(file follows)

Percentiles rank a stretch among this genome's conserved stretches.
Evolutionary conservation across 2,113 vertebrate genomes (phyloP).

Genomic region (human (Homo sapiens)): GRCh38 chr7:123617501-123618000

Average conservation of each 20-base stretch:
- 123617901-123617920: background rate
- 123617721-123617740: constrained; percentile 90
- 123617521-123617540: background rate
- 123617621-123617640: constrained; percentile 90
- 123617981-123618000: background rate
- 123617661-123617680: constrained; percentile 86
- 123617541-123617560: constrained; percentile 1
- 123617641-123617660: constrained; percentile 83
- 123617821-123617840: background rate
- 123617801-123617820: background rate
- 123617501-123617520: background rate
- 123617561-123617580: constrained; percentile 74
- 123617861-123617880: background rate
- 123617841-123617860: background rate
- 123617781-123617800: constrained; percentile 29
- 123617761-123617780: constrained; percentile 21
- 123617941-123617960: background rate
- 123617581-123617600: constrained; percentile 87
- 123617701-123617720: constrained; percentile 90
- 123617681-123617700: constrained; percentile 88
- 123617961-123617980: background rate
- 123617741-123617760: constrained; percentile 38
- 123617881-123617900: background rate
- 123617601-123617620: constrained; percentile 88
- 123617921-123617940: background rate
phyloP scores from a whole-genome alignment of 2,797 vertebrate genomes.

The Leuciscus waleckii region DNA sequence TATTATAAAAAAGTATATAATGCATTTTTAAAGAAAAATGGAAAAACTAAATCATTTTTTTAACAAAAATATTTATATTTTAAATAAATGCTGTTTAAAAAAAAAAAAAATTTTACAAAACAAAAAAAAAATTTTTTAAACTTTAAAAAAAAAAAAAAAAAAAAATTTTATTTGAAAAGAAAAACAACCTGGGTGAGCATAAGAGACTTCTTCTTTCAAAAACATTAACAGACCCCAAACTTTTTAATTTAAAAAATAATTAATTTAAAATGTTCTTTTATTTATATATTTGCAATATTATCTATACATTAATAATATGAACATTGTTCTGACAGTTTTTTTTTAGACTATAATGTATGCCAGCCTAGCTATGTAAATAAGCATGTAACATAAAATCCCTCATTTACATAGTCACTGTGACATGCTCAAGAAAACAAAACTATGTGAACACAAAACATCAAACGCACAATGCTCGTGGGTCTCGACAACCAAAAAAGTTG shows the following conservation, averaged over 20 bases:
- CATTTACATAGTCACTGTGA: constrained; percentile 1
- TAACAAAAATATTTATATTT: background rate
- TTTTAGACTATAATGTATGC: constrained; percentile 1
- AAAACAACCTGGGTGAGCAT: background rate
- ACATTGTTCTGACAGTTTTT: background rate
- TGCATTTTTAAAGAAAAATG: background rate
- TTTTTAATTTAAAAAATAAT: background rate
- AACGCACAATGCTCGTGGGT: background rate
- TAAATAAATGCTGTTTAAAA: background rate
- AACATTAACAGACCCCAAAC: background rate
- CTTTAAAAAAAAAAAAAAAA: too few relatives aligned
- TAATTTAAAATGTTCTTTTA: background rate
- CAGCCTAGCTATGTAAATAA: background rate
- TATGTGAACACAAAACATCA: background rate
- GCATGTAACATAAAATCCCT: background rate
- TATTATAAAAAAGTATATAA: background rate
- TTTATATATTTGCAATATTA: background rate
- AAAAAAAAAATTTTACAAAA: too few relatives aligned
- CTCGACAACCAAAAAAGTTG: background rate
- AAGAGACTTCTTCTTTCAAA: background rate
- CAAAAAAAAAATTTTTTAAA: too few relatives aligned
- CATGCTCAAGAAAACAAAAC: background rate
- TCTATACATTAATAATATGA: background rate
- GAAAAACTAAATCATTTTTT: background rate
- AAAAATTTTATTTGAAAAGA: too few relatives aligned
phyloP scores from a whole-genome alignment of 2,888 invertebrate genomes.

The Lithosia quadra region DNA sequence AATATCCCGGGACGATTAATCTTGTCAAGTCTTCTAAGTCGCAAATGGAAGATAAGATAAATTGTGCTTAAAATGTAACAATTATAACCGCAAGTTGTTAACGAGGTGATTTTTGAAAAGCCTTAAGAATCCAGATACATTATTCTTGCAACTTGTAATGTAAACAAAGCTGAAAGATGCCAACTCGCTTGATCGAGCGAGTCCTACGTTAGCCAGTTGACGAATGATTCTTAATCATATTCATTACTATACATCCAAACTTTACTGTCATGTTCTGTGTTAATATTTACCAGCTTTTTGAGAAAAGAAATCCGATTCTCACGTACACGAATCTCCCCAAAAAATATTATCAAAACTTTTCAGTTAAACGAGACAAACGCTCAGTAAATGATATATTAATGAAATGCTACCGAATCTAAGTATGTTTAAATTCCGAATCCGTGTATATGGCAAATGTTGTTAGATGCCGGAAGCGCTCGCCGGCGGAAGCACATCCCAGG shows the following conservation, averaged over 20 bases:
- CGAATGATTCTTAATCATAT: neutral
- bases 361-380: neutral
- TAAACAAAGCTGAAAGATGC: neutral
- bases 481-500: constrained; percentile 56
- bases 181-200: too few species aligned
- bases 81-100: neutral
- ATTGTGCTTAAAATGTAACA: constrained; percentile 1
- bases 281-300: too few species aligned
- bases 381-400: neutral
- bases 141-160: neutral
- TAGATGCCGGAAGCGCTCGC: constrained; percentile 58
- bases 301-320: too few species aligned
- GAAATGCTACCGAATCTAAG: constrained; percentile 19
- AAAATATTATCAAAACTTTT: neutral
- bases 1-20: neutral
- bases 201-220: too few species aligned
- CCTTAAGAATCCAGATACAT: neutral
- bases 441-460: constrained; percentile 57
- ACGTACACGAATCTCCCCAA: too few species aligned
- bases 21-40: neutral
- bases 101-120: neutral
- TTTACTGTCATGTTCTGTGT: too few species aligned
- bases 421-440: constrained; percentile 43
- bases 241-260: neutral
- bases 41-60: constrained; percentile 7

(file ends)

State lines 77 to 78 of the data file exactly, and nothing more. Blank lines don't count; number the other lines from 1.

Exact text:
- ACGTACACGAATCTCCCCAA: too few species aligned
- bases 21-40: neutral